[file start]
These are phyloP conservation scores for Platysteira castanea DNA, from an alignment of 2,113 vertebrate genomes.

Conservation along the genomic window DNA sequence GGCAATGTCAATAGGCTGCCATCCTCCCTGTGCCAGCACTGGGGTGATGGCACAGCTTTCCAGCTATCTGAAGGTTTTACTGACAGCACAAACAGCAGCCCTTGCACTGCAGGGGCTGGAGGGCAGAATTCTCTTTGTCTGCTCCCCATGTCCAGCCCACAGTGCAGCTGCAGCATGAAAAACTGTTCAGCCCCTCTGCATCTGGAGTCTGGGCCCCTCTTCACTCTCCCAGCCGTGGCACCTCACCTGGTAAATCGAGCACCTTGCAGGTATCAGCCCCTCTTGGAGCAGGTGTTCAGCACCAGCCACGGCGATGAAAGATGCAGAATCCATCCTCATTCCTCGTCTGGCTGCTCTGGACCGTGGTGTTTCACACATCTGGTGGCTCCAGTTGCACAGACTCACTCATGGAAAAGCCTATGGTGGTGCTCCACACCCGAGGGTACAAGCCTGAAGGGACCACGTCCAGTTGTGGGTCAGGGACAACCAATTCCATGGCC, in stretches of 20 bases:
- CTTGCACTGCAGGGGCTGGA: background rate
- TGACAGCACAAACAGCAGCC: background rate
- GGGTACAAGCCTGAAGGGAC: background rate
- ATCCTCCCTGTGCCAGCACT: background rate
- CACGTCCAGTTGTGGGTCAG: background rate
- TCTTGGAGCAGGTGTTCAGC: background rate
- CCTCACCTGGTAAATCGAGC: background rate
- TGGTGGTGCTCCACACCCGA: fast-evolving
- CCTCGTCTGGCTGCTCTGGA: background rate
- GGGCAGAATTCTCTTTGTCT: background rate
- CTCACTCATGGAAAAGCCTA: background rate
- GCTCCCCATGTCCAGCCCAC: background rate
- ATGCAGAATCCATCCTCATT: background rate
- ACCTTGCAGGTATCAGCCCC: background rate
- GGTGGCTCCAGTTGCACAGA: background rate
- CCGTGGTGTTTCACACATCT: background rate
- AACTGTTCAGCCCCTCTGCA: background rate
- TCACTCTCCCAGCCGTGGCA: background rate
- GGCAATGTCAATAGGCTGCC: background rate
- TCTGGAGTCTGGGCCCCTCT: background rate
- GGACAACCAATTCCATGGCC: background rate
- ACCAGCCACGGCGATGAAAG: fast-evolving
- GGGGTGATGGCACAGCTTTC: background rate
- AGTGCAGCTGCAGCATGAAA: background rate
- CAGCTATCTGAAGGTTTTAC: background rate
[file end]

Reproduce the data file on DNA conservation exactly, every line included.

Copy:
These are phyloP conservation scores for Platysteira castanea DNA, from an alignment of 2,113 vertebrate genomes.

Conservation along the genomic window DNA sequence GGCAATGTCAATAGGCTGCCATCCTCCCTGTGCCAGCACTGGGGTGATGGCACAGCTTTCCAGCTATCTGAAGGTTTTACTGACAGCACAAACAGCAGCCCTTGCACTGCAGGGGCTGGAGGGCAGAATTCTCTTTGTCTGCTCCCCATGTCCAGCCCACAGTGCAGCTGCAGCATGAAAAACTGTTCAGCCCCTCTGCATCTGGAGTCTGGGCCCCTCTTCACTCTCCCAGCCGTGGCACCTCACCTGGTAAATCGAGCACCTTGCAGGTATCAGCCCCTCTTGGAGCAGGTGTTCAGCACCAGCCACGGCGATGAAAGATGCAGAATCCATCCTCATTCCTCGTCTGGCTGCTCTGGACCGTGGTGTTTCACACATCTGGTGGCTCCAGTTGCACAGACTCACTCATGGAAAAGCCTATGGTGGTGCTCCACACCCGAGGGTACAAGCCTGAAGGGACCACGTCCAGTTGTGGGTCAGGGACAACCAATTCCATGGCC, in stretches of 20 bases:
- CTTGCACTGCAGGGGCTGGA: background rate
- TGACAGCACAAACAGCAGCC: background rate
- GGGTACAAGCCTGAAGGGAC: background rate
- ATCCTCCCTGTGCCAGCACT: background rate
- CACGTCCAGTTGTGGGTCAG: background rate
- TCTTGGAGCAGGTGTTCAGC: background rate
- CCTCACCTGGTAAATCGAGC: background rate
- TGGTGGTGCTCCACACCCGA: fast-evolving
- CCTCGTCTGGCTGCTCTGGA: background rate
- GGGCAGAATTCTCTTTGTCT: background rate
- CTCACTCATGGAAAAGCCTA: background rate
- GCTCCCCATGTCCAGCCCAC: background rate
- ATGCAGAATCCATCCTCATT: background rate
- ACCTTGCAGGTATCAGCCCC: background rate
- GGTGGCTCCAGTTGCACAGA: background rate
- CCGTGGTGTTTCACACATCT: background rate
- AACTGTTCAGCCCCTCTGCA: background rate
- TCACTCTCCCAGCCGTGGCA: background rate
- GGCAATGTCAATAGGCTGCC: background rate
- TCTGGAGTCTGGGCCCCTCT: background rate
- GGACAACCAATTCCATGGCC: background rate
- ACCAGCCACGGCGATGAAAG: fast-evolving
- GGGGTGATGGCACAGCTTTC: background rate
- AGTGCAGCTGCAGCATGAAA: background rate
- CAGCTATCTGAAGGTTTTAC: background rate